Dellal: In the editing, a few things did stick. I knew that I did not want to do the kind of music film where people edit lovely sequences of footage over the music MTV-style or illustration-wise. I wanted the music to stand on its own as music. I think it’s music that deserves that respect. I also wanted to do as little cutting away as possible, just have people be themselves on camera. So the first thing we did was edit hours of songs in a row, just music, and pick out what would be the best scenes and then try to match the idea of those scenes with certain songs. And edit pure scenes of a few minutes each, which I figured we’d intercut with the songs. It didn’t work out exactly like that, but kind of. And that was because of ‘The Last Waltz.’ Basically, I sat and timed out ‘The Last Waltz’ at one point, and it’s [a lot of] two-minute songs and two-minute segments which have an obvious theme. It kind of goes like that the whole way through. But the segments bounce off each other. So my idea was that watching [my] film should feel like it feels to read a book of short stories or poems. Each segment would stand on its own, but at the end you would realize it wasn’t actually short stories; it was a novel. Things bounce off each other and the themes reflect and things you didn’t know you remembered from previously would inform what you’re seeing now. If somebody had to show abbreviated segments, it wouldn’t be very hard to take a song and a sequence next to it and just show it. But when they come together, I hope the whole is greater than the sum of its parts.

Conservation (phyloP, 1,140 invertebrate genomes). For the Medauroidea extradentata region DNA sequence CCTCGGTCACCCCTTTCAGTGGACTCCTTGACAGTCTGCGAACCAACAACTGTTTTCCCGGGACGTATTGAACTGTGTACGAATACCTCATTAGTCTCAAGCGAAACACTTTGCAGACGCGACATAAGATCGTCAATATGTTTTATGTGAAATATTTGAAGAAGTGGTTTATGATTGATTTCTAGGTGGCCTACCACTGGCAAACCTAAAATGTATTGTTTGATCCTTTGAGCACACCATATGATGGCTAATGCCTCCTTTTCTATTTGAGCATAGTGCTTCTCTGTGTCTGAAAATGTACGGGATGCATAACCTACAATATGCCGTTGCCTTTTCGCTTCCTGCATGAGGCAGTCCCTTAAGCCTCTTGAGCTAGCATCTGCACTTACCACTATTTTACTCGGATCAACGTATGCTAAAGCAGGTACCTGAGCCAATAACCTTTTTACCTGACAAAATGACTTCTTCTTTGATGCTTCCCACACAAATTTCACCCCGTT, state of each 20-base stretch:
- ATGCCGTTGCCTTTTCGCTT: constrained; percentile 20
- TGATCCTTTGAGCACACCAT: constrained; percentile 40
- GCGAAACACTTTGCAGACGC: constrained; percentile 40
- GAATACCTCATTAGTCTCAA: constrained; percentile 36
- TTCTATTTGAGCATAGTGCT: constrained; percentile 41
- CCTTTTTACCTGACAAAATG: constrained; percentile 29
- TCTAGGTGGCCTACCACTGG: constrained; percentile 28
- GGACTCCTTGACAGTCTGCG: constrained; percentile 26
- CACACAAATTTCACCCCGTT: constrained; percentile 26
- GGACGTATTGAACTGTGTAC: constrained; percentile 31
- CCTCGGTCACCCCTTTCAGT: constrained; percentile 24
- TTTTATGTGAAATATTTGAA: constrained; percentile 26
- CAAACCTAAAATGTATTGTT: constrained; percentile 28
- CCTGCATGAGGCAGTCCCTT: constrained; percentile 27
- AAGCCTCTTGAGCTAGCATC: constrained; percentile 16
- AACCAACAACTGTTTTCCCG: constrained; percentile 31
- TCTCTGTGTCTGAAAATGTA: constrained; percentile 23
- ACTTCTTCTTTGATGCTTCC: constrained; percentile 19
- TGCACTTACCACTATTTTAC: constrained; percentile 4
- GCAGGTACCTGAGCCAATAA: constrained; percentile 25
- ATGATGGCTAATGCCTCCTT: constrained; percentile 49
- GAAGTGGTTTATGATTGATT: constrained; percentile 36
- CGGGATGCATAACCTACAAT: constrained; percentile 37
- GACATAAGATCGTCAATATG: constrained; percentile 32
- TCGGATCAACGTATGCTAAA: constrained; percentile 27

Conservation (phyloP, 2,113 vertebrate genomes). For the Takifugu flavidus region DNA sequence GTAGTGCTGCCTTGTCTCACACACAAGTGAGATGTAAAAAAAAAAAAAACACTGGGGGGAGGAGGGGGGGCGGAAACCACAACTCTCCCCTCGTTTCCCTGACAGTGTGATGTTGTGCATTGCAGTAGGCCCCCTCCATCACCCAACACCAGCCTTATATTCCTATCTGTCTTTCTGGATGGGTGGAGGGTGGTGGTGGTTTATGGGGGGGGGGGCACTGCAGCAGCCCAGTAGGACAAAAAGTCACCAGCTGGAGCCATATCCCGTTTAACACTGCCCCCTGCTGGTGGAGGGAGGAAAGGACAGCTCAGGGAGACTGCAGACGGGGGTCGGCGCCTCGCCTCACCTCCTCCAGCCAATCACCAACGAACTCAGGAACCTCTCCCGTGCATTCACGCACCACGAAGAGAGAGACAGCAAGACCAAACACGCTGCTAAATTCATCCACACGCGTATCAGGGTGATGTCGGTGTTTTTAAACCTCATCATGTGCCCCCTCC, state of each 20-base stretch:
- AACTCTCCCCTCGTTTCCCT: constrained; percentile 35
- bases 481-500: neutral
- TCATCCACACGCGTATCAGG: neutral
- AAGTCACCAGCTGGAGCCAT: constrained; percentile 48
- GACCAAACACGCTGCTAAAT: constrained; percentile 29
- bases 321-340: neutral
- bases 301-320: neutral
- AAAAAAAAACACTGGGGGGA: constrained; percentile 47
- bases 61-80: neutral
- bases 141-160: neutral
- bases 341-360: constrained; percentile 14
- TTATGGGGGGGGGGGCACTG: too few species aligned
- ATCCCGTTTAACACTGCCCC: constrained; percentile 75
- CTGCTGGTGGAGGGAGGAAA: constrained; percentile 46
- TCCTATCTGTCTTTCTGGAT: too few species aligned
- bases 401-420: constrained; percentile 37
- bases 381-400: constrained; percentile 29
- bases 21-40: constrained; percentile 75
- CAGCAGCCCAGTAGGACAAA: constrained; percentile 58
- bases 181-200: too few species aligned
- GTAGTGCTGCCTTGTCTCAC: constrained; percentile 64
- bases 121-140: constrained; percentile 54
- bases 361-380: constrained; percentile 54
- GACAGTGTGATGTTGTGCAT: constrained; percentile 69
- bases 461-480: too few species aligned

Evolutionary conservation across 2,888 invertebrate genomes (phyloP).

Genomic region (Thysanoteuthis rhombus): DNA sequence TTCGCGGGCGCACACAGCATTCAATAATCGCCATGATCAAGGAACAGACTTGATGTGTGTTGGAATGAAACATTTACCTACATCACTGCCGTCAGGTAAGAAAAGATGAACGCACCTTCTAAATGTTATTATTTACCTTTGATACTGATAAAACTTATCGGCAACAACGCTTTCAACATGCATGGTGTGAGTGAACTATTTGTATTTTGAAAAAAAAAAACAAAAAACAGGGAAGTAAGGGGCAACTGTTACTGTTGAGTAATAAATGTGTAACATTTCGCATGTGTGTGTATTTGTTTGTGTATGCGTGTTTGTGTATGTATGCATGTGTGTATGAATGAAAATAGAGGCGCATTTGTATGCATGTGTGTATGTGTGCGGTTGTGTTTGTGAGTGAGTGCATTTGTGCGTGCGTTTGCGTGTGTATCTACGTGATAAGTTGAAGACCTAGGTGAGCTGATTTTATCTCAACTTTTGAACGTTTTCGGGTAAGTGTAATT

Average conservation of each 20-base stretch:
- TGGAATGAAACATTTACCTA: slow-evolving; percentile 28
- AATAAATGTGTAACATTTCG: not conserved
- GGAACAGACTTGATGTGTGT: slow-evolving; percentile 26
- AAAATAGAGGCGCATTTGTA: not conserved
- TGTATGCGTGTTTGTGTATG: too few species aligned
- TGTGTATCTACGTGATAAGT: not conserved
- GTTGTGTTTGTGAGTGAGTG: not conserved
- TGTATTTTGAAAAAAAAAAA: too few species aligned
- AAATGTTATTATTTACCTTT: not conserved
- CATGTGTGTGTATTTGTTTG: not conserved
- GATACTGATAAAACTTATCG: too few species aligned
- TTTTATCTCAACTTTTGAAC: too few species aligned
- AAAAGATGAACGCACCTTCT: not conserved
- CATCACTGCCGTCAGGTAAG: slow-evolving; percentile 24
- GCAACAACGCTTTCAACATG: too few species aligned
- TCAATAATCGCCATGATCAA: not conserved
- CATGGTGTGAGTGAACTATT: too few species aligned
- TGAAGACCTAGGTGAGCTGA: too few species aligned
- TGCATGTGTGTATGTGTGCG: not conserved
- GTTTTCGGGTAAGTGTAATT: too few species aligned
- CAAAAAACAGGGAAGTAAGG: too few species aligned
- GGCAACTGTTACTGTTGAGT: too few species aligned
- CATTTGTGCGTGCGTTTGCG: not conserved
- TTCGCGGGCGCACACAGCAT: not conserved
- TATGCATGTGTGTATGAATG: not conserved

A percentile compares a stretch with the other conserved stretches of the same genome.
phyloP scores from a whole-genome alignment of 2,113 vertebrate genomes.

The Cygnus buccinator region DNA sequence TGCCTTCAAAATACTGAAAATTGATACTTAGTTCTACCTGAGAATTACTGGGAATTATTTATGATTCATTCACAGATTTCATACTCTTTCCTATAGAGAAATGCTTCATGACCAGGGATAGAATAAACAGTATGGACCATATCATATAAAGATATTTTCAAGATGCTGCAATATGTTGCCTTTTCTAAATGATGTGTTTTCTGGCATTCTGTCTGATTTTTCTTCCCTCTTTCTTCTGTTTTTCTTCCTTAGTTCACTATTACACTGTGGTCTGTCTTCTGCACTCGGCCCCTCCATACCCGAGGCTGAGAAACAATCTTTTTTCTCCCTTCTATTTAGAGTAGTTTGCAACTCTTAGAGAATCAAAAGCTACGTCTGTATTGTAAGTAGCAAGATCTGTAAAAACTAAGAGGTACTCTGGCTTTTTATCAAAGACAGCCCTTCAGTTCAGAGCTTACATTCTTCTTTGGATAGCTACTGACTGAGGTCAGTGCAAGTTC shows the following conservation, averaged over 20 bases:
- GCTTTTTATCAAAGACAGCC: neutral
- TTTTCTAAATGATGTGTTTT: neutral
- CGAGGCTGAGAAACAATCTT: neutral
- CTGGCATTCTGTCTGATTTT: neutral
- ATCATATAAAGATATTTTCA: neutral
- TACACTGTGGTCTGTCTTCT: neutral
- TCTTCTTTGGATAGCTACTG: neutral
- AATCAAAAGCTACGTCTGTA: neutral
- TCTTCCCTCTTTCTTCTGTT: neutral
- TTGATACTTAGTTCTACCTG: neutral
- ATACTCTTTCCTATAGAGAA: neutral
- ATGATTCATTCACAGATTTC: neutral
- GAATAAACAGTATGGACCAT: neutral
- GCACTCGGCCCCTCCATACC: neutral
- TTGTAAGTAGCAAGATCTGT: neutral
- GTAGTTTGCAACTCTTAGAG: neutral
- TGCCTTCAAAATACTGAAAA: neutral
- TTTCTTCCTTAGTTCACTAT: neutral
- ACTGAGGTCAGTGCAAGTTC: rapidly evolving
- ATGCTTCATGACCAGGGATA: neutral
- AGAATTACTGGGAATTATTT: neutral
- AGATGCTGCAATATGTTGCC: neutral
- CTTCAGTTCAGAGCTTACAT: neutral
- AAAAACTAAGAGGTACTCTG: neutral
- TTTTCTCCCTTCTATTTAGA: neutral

SF360: Most music films don’t have a narrative, and the audience’s attention inevitably wavers. How did you take that into account?
Dellal: There were three strands that we were braiding together. One was the music itself, one was the home countries and the other was the [six-week] journey that the musicians take together on the bus, where they get to know each other and become friends. I toyed with the idea of taking out the musicians on the bus because in the end, if you come to see a film like this and you leave the theater, what are you really going to talk about? Probably either the music or the stuff you see with them at home. You’re not there to see a bunch of people get to know each other on a bus. But I felt like that was the strongest narrative element and that’s the thing that we all identify with pretty easily: You don’t know somebody, you hang out with them, you get to know them, you joke, you laugh, etc. And that was also my way of meeting them, hanging out in this bus and in hotels and late nights and seeing how they laughed with each other. I cut back on [that strand] a lot and it takes up much less time than the music, but I felt like that was the closest we had to a narrative. And [the elapsing of] the six weeks [is] a way to let people know that this will not go on forever. (laughs) Which can be a concern when you’re watching a movie which doesn’t have an obvious beginning, middle and end.